Skullflower: live @ Supersonic 2009

Written By:

David Morris

10th August 2009
At 23:35 GMT

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What would have happened if the (apparent) mainman of Skullflower had not detected a “bass hum” that he clearly felt was ruining their set? He interrupted their wall of feedback after five minutes to snap at the sound engineer and insist that each member of the three piece group turn up their instruments slowly to discover the source of the seemingly grave offence.

When he shouted “what is that bloody bass hum?”, someone replied “it’s you!”, a man who said what many of us were thinking. Mr Skullflower however, did not agree, but surely he must have seen that coming right? It was very dark in the narrow Factory space, the smallest of the stages. As the electric double bass player bowed her instrument slowly, facing her amp stack for the entire set, and the two guitarists moved their fingers around fretboards and fiddled with pedals (the effect of which was indiscernible to these ears) the claustrophobia I felt became…. Well, it became more claustrophobia and it offered me little in terms of experience. It reminded me of going to see Painjerk back in January, though it wasn’t nearly as bad to be honest, at one point in this set I did get some intriguing moments where it all sounded like banshee screams, but banshee’s aren’t considered evil for nothing.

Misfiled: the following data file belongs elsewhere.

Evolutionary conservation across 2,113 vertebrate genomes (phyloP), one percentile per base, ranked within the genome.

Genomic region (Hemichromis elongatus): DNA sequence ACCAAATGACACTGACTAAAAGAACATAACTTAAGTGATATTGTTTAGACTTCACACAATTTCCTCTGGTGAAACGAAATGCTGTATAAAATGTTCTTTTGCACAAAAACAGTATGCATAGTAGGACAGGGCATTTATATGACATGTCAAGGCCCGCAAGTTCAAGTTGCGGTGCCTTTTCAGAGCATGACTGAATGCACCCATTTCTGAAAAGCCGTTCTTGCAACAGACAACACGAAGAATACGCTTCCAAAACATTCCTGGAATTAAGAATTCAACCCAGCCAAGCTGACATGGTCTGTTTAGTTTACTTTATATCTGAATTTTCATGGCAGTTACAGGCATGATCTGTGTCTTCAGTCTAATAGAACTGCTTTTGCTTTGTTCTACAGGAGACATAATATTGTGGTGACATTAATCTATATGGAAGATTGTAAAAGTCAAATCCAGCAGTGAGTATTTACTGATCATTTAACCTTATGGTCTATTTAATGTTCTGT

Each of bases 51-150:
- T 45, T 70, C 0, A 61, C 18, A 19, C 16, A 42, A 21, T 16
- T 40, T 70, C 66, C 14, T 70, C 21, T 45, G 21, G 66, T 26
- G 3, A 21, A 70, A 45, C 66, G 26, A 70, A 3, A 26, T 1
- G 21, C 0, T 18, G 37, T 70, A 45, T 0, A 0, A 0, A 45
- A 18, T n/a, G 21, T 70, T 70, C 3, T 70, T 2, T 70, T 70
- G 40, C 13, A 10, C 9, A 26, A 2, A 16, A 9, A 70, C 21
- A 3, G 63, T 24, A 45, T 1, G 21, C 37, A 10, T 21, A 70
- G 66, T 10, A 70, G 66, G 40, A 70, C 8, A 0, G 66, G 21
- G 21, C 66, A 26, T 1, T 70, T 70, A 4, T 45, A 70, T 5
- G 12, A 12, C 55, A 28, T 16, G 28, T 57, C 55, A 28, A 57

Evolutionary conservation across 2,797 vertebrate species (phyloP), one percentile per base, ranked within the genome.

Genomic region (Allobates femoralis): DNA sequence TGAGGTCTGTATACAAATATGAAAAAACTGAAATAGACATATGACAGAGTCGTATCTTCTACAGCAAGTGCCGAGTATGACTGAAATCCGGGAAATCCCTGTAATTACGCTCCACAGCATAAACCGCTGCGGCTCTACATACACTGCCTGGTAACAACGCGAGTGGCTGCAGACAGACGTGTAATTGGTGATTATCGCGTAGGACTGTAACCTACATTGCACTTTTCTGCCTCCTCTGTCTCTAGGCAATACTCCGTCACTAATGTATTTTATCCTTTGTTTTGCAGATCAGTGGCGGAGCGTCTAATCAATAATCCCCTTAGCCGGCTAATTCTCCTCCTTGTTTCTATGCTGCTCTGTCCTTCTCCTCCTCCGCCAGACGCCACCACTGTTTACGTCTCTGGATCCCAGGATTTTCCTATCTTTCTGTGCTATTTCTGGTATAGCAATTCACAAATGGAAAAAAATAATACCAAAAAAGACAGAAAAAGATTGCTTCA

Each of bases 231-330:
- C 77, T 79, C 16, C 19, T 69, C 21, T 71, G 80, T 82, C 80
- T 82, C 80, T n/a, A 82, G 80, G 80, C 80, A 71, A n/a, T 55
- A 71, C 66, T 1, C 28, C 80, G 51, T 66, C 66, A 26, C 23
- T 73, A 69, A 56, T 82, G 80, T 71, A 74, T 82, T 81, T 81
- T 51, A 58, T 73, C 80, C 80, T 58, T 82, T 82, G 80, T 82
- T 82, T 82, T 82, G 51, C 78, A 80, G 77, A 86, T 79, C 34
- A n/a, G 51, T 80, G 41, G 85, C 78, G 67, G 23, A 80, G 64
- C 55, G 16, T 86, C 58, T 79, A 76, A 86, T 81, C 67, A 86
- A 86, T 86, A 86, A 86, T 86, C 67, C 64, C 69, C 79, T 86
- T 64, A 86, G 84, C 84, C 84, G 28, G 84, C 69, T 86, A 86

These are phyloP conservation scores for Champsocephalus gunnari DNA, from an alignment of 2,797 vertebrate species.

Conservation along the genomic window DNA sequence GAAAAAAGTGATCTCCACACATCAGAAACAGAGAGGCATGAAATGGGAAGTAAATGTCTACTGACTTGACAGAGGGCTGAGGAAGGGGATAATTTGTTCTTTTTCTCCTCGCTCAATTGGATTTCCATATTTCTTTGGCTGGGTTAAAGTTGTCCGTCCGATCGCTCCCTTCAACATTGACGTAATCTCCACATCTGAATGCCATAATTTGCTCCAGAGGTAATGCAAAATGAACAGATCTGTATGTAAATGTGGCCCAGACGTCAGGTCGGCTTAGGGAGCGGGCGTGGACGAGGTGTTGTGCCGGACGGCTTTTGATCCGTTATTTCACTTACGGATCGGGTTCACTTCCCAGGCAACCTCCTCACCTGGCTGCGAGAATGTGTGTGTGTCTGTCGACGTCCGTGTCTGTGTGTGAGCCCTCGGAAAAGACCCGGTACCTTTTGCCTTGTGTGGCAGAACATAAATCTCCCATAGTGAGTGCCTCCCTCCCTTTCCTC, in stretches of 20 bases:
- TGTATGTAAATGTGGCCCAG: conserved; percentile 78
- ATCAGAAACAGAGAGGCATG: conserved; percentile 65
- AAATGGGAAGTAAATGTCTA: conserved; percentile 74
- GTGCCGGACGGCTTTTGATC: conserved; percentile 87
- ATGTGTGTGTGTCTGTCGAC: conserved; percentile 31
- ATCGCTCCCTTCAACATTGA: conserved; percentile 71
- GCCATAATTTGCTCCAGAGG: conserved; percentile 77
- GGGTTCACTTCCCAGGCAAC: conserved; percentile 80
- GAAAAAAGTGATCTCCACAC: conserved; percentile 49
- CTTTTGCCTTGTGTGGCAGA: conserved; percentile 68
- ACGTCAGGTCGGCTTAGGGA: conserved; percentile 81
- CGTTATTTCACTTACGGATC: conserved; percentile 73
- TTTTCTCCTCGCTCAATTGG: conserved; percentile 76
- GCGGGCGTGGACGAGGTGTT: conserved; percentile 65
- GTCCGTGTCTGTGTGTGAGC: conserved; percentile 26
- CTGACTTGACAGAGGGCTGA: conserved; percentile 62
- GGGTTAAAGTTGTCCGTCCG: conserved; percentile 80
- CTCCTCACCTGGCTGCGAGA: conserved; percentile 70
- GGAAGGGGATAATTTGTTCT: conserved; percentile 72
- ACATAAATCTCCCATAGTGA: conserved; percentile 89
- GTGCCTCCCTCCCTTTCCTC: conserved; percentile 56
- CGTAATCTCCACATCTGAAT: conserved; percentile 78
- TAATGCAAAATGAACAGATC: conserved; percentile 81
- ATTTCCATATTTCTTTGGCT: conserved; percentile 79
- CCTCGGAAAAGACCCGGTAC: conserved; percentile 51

Before they began their performance the bass player lit some charcoal discs upon which she placed some heady incense. It was a rich and woozy concoction, with little subtlety, much like their music. If I had been stoned or a habitual stoner for that matter it might have smelt delightful but to be honest it was only vaguely more pleasant than an adolescent’s over application of deodorant. I suppose that the ritualistic lighting of incense is perhaps intended to suggest that their use of high volume feedback bears relation to eastern ceremonial music, such as the Tibetan ceremonies where multitudes of Dungchen players create an overwhelming swell of noise.

I am not knowledgeable enough about either those ceremonies or the wider genre of Noise which Skullflower seem to operate within (on the evidence of this performance) to compare the two in terms of deliberation and skill; but I do know that I got a whiff of self-importance and indulgence long before the noise or the incense began, and long before the seemingly ridiculous complaint about the sound. That might be unfair, perhaps the band do have a clear idea of precisely why they wish to operate within a certain frequency range, but I doubt that if they had access to the perfect environment and sound system that I would have felt at all bothered by their uniform blast of brash boredom in the form of that credential carrying noise: feedback.

Live Pics courtesy of Stu Green /

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